Last week, the Treasury announced a review of capital gains tax (CGT). This has led to speculation that the government may announce a tax grab on investors in the autumn budget.
The coronavirus pandemic has pushed government borrowing to a predicted £350bn this year. The government forecast in March was £50bn–£60bn. This extra borrowing will have to be repaid at some point and the Institute of Fiscal Studies says that higher taxes are inevitable.
So how could this review of CGT potentially impact investors and what can you do now to protect yourself?
How does CGT work currently?
CGT is a tax on the profit when you sell an asset that has increased in value. Individuals have a tax-free allowance of £12,300 in the current tax year. However, there are an array of rules, allowances, and loopholes available. I can understand why the government might want to review and simplify CGT.
CGT is currently 10% for basic ratepayers and 20% for higher and additional ratepayers (18% and 28%, if it relates to residential property that is not your primary residence).
How could this affect investors?
Those who pay CGT are twice as likely to pay higher rate income tax. Therefore, a tax increase imposed on people who are perceived to be wealthier could be viewed as more acceptable by the general public at a time when jobs and finances are under pressure.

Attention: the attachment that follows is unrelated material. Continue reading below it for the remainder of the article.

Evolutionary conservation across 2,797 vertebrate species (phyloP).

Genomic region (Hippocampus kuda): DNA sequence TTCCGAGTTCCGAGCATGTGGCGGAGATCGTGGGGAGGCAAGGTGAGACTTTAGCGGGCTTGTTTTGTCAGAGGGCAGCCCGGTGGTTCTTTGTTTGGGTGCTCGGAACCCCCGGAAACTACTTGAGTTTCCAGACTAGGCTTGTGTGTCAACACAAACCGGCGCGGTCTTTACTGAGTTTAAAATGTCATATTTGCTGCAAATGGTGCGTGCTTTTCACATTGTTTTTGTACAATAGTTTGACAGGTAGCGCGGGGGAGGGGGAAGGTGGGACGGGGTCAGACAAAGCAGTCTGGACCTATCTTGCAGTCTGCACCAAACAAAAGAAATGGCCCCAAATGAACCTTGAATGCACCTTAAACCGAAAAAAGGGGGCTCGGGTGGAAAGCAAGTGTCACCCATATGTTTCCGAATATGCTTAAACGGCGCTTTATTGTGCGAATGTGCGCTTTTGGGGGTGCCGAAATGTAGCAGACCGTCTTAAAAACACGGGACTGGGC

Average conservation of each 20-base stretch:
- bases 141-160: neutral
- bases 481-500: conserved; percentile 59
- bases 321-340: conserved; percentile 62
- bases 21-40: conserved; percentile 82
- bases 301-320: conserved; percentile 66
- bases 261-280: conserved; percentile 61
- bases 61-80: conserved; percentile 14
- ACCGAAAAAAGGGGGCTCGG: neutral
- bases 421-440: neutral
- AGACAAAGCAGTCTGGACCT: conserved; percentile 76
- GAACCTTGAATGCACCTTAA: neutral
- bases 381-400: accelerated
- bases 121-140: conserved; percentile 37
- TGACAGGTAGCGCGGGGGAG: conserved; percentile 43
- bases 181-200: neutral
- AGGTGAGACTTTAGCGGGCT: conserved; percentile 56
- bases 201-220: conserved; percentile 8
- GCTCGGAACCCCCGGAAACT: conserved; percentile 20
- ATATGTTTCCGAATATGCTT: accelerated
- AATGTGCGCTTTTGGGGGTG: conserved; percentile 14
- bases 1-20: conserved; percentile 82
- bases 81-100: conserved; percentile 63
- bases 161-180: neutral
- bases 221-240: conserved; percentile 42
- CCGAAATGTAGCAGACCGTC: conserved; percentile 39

One potential solution would be for the government to raise the CGT rates closer to the income tax rates. This could raise a significant sum for the government given the current CGT rates are about half the income tax rates, and bring in more than £10bn per year.
Alternatively, the tax-free allowance could be either abolished or scrapped. Labour had already promised to reduce this allowance from £12,300 to £1,000 had it won the last election. Both moves could significantly impact investors.
What I am doing now
The government has maintained the review is ‘standard practice’. But there are several things you can do to minimise any potential future impact as an investor in the stock market.
First, you can take advantage of the tax-free ISA allowance. This is £20,000 per tax year and is currently exempt from both UK income and capital gains tax.
If you are under 40, I would consider opening a Lifetime ISA. You can invest up to £4,000 a year (out of your £20,000 limit) and the government will top-up your contribution by 25%. However, do note that with a Lifetime ISA, your money is locked away until you are 60.
Pensions are also exempt from CGT and your contributions are also tax efficient up to annual limits. Again, this assumes you are comfortable with your money being tied up until retirement. I’ll certainly be looking to maximise all these vehicles before I consider using a share dealing account.
The post Is capital gains tax about to be raised? Here’s what I’d do now appeared first on The Motley Fool UK.
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Motley Fool UK 2020